Because Mario Cuomo was right and his point was right. His point was we should be working together to make this place better, that this is the right thing to do and it is the smart thing to do. And people get that, people understand the connectivity. You feel in in the City of New York, 8 million people all here. One person sneezes, you catch a cold. We are one society, we are one community, as you go, goes all of us. People get that and he convinced them of the intelligence of the argument so we should do something about it and the “we” is what? The “we” is government.
That’s where we still run into the problem because people are skeptical about government. And by the way, not for no reason. They have very good reason to be skeptical about government. You look at what they have heard. We want to help poor people so we will start the welfare system and we operate the welfare system and there are all sorts of criticism about the welfare system and then thirty years later, someone stands up and says the welfare system doesn’t work and we need welfare reform. And everybody says that is right.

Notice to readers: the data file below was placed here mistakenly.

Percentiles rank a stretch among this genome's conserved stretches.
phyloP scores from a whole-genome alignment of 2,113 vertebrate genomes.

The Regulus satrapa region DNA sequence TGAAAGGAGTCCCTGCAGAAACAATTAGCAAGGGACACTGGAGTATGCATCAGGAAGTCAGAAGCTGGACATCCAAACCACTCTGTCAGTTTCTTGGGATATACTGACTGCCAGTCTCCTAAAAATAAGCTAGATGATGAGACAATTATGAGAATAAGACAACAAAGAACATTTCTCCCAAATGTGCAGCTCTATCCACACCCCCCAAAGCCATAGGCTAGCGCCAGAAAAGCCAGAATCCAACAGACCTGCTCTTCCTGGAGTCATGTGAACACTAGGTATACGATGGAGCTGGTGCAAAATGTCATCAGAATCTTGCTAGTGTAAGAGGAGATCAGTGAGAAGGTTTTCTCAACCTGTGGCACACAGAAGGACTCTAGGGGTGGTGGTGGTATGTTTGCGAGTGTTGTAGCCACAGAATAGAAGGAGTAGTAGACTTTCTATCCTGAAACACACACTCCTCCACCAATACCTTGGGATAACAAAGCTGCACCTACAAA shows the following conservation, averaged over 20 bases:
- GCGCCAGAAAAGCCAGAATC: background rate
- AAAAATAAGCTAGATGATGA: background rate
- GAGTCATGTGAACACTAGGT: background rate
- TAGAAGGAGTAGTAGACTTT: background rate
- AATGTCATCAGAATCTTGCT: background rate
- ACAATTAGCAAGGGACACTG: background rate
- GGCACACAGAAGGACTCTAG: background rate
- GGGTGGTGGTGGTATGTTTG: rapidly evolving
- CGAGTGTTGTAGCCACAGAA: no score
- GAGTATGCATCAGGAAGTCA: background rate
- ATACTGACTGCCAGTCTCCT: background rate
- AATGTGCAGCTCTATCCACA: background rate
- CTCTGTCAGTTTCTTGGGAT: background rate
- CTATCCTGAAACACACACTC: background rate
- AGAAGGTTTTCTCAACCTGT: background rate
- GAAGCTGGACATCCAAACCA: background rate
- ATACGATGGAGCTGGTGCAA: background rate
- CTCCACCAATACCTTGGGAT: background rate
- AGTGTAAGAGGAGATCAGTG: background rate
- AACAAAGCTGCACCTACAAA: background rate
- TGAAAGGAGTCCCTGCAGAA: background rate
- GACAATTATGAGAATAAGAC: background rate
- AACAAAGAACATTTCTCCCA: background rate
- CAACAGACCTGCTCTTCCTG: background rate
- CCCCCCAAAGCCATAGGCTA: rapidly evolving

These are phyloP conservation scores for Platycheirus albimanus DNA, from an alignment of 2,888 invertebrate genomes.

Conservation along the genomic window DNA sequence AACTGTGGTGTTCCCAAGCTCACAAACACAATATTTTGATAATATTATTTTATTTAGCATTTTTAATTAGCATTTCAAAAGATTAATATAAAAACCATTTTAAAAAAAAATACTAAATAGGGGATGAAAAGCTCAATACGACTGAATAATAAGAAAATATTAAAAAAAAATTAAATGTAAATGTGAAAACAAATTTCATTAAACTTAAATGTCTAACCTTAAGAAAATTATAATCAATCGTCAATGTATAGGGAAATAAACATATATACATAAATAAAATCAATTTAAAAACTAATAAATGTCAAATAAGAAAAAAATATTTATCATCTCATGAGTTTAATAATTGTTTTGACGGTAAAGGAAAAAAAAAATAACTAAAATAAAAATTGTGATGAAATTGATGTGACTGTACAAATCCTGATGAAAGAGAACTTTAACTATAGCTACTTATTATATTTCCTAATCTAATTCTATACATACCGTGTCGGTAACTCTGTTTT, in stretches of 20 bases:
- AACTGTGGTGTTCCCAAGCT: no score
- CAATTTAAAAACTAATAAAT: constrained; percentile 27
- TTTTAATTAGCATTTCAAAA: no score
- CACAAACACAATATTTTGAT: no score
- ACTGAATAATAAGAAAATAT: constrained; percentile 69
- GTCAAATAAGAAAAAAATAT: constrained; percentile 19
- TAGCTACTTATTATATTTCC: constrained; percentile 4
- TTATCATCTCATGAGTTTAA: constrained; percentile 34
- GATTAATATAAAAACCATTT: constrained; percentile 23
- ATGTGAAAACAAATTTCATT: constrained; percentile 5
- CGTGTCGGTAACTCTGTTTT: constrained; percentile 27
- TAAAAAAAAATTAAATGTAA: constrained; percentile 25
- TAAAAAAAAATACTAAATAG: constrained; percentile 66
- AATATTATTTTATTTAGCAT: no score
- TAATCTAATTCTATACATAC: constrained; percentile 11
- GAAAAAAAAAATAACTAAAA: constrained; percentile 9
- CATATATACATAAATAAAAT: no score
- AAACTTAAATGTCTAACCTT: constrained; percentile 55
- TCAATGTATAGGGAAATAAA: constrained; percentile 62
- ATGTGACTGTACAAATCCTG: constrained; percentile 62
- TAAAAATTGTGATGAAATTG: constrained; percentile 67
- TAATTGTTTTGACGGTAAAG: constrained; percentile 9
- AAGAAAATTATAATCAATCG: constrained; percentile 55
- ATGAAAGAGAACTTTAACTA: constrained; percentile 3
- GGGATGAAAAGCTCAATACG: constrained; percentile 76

Government says we want to help people; we want to help build affordable housing. 1949, every American should have a safe, clean, decent place to live and we went out and built public housing projects. And people saw these big public housing projects and they saw them go up, the big cinderblock monsters. One after the other after the other after the other and they saw government make a mistake and concentrate too many poor people, with too many problems in one place and destroyed the surrounding neighborhood and actually increase the move to suburbanization.